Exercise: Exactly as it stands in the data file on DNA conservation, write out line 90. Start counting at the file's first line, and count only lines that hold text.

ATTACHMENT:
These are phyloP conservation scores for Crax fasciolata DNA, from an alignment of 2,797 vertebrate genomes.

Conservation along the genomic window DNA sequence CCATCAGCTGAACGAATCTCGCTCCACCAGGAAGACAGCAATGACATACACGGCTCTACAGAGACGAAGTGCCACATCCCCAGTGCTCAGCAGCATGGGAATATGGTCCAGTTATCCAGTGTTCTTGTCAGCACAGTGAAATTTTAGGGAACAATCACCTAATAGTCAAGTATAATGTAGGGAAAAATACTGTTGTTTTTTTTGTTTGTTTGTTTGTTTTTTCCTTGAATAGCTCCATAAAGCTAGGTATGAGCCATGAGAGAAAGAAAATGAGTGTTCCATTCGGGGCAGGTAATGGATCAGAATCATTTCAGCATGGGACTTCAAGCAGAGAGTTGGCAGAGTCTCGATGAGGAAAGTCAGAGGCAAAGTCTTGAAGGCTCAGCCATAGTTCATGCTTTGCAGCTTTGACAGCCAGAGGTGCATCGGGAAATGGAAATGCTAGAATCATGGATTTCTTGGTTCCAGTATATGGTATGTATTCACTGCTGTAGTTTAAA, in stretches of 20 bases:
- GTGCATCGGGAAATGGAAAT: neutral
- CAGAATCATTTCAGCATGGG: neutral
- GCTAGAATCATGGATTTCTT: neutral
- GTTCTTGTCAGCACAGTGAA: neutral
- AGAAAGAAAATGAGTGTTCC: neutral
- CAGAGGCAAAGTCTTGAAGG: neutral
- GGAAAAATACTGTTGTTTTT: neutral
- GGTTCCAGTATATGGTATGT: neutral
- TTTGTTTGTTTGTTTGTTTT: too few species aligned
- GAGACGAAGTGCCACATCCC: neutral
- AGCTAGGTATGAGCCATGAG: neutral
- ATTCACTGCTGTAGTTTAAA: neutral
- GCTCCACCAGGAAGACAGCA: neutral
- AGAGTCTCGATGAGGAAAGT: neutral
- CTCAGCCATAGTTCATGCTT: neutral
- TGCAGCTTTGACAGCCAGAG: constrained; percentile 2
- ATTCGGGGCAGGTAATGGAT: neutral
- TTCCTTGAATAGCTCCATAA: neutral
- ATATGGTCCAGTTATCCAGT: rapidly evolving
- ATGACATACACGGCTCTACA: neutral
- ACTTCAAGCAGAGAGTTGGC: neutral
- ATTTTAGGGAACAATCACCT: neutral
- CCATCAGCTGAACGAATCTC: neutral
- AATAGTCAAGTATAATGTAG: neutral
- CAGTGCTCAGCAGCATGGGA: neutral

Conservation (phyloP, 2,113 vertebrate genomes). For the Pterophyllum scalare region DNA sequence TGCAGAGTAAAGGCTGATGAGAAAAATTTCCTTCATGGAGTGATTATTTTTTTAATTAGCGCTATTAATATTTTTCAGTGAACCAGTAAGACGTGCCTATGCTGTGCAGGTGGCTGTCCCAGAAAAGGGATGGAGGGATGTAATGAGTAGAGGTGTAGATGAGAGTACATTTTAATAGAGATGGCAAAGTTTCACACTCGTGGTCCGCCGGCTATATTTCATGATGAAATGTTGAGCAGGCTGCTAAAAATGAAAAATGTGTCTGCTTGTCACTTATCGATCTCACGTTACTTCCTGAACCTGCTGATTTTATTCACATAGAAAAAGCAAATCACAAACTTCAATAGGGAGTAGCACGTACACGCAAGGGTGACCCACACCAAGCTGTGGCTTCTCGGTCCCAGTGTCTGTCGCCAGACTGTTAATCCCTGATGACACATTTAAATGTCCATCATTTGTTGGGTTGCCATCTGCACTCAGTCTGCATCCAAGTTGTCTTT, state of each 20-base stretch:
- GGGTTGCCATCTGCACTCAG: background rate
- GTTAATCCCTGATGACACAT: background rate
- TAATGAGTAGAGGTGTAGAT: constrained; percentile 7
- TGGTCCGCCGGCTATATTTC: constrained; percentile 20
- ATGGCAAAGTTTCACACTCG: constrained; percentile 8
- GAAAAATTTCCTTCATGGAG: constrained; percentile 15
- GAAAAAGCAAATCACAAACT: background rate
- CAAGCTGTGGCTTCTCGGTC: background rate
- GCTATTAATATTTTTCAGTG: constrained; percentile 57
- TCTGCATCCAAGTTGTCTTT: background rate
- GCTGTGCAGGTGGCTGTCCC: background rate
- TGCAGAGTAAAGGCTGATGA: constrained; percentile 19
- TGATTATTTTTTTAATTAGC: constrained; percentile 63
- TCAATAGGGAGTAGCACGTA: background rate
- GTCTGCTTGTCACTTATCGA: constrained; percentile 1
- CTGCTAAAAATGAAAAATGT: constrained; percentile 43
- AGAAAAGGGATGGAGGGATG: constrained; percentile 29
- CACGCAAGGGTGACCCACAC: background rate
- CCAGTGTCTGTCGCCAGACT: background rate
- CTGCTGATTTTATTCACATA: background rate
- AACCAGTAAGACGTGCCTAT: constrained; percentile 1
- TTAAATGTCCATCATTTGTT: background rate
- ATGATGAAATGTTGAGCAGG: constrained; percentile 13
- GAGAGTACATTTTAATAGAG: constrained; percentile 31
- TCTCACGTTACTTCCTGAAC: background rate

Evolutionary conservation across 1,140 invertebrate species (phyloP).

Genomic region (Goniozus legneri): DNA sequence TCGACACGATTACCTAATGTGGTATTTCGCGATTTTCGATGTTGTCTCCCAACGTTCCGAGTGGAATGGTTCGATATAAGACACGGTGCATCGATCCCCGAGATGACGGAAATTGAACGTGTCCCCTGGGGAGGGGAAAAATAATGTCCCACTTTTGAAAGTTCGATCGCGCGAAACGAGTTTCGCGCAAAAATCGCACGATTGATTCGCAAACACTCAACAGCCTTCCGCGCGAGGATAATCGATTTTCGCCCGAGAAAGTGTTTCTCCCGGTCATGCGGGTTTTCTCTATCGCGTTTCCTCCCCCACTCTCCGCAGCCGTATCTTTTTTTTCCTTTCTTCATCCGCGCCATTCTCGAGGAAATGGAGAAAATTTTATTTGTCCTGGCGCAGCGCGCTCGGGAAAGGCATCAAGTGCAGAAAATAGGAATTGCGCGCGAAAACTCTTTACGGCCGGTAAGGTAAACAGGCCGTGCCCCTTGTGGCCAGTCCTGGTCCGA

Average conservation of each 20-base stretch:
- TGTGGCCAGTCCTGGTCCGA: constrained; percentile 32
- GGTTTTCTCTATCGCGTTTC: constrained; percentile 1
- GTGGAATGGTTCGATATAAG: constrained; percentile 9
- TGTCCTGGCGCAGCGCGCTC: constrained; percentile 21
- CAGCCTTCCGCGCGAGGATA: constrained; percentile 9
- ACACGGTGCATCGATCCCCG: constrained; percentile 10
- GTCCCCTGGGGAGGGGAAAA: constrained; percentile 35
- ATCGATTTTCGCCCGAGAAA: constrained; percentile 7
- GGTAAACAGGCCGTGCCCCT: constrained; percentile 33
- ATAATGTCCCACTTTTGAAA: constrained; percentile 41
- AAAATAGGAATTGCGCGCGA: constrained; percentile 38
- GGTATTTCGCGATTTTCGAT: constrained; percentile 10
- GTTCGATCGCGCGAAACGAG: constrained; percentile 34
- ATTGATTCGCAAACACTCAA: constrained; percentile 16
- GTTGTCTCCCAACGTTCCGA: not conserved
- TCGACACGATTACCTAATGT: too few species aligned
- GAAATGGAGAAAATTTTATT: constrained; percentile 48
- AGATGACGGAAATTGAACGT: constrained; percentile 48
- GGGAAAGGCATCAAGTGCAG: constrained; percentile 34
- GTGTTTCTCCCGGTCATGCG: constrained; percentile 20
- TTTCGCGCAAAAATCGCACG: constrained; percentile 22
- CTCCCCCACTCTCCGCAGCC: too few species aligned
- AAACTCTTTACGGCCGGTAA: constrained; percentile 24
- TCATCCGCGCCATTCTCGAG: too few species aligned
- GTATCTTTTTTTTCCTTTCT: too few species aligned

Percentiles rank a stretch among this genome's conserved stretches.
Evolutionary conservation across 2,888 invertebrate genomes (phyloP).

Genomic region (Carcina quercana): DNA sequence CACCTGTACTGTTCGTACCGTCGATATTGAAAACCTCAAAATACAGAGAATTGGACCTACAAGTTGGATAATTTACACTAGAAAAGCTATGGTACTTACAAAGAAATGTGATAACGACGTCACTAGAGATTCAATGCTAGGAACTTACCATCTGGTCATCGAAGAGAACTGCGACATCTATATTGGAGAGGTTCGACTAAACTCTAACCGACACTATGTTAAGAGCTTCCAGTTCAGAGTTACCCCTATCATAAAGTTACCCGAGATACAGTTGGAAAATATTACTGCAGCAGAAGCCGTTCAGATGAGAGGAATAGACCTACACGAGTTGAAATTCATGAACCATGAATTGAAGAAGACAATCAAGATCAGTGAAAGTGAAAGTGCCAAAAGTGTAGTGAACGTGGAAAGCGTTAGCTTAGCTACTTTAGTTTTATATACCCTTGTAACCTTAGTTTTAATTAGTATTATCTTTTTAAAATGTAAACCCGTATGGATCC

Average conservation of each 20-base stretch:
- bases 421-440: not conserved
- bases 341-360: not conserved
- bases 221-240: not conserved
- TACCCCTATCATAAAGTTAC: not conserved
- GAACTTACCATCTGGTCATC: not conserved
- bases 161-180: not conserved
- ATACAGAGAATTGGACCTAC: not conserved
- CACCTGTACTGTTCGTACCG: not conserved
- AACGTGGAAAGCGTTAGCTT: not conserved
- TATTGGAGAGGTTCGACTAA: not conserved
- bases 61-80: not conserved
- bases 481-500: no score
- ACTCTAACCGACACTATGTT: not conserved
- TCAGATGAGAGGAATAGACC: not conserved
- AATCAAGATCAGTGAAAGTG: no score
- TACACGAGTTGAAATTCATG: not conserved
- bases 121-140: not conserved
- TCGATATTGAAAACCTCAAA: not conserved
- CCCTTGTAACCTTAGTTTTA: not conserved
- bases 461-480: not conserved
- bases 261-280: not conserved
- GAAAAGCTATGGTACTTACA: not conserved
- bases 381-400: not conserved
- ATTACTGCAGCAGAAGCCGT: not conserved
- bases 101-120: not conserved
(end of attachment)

- GAACTTACCATCTGGTCATC: not conserved